After a decade of steady increases, EU development aid fell for the first time last year, latest figures from the OECD show.
Collectively, the bloc gave some 55 billion euros in 2011, down from the 57.6 billion the previous year. While some countries, like Italy and Sweden actually increased their contribution, Spain and Greece made big cuts – a sign Europe’s economic problems are hitting budgets hard.
The Commission’s development chief insists even in times of financial crisis, the EU must not forget the world’s poor.
“Look to what happens now in Mali, or what happens in Somalia, the situation in Sudan. Unfortunately, there is a billion people that live under the poverty threshold, and the worst is that the people are so vulnerable that any natural catastrophe, or war, completely destroys their livelihood.” EU Commissioner for Development Andris Piebalgs said.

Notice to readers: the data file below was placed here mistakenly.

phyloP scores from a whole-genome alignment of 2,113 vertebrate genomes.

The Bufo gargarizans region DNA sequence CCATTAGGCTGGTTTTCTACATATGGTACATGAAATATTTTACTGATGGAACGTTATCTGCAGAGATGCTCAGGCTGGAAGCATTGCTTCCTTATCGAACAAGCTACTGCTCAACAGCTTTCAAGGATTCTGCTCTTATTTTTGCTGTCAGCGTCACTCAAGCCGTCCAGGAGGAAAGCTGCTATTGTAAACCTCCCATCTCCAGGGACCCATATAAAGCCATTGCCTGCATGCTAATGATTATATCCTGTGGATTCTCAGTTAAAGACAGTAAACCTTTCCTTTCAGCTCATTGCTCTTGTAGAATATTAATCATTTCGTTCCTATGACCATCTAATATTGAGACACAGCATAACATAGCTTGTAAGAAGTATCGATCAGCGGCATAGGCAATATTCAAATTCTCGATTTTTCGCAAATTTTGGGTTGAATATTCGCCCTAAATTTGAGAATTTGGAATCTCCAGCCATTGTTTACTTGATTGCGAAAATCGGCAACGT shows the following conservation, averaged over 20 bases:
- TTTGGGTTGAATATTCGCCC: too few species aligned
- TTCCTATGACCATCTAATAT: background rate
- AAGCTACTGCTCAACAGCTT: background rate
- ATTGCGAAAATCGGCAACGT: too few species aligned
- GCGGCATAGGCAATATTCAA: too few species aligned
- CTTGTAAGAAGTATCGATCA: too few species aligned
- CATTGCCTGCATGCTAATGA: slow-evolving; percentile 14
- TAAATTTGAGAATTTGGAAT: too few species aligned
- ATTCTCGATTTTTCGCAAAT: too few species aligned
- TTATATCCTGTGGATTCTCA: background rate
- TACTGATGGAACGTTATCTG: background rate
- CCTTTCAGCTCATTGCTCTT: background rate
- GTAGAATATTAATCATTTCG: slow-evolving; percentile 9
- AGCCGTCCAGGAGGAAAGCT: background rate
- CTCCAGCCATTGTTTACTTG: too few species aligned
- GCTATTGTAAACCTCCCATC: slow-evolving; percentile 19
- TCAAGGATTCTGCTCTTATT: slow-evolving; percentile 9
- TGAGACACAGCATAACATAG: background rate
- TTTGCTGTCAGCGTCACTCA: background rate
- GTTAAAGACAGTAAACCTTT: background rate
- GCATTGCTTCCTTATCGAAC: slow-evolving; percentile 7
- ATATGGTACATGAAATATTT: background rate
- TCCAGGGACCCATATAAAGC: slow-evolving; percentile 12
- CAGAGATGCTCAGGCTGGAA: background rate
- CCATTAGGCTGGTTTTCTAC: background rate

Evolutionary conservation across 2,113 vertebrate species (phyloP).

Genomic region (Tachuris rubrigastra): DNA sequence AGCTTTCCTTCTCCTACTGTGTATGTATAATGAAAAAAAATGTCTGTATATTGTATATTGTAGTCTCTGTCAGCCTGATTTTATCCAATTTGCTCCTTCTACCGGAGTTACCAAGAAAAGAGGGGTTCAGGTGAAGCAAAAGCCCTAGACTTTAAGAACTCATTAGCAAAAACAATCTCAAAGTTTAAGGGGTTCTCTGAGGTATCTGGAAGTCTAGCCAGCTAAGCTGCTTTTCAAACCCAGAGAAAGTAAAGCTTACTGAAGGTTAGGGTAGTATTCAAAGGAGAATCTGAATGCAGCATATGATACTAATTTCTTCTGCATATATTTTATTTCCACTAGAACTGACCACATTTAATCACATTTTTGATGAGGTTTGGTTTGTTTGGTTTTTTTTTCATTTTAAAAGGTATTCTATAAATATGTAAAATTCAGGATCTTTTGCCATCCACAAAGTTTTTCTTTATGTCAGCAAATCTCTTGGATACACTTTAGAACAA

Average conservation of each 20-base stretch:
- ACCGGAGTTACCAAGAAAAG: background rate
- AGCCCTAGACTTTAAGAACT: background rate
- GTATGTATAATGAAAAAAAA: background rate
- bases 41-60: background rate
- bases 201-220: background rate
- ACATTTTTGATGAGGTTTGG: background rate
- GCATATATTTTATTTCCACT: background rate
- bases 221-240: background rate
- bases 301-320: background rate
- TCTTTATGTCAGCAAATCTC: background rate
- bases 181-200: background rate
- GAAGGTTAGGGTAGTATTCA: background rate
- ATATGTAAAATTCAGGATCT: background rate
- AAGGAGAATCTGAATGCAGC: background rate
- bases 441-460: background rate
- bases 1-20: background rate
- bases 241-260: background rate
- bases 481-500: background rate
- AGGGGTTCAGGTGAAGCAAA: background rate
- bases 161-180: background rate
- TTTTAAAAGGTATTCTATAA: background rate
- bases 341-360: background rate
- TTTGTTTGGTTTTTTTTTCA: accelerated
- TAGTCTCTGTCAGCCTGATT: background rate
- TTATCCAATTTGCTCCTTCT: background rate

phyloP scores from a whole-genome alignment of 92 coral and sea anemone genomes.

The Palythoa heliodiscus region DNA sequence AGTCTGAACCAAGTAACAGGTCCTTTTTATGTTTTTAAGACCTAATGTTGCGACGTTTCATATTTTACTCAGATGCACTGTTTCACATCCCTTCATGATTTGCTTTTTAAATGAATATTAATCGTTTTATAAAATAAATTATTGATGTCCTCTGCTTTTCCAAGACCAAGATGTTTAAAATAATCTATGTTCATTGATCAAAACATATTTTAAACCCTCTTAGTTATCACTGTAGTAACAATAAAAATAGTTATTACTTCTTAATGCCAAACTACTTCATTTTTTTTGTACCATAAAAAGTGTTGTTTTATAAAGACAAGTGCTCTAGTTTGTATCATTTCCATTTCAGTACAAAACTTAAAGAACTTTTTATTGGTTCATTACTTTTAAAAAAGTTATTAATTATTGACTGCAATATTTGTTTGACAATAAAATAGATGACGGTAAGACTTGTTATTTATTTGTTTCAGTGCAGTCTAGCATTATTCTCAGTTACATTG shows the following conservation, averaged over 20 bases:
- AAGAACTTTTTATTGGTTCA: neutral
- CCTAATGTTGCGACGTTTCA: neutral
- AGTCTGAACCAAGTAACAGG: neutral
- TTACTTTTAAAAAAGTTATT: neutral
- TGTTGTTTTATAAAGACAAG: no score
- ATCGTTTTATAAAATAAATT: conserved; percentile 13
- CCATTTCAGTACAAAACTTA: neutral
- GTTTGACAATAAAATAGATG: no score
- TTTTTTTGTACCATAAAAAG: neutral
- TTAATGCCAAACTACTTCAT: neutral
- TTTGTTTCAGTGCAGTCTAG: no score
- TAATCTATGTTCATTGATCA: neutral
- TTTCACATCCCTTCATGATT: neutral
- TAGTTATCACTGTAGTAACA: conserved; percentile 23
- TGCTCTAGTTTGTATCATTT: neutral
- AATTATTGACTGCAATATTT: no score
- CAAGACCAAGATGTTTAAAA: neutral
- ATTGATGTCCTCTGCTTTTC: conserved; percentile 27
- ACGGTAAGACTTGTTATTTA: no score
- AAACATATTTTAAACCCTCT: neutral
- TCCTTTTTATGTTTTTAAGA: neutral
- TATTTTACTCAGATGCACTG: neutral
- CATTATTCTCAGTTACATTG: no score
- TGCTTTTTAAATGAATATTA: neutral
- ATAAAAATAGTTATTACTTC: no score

Future EU aid is also likely to focus on Africa instead of the world’s emerging powerhouses like Brazil and India, a trend which worries some.
Olivier Consolo, Director of the NGO Concord, said: ‘‘When looking at the poorest populations, today two thirds of the world’s poor live in countries that have strong economic growth. What you might call lower wage countries – the middle income countries. Even so, we are very concerned about the decline in European aid to these states where the majority of the world’s poor live today.’‘
The EU is the world’s biggest aid donor, followed by the US and Japan.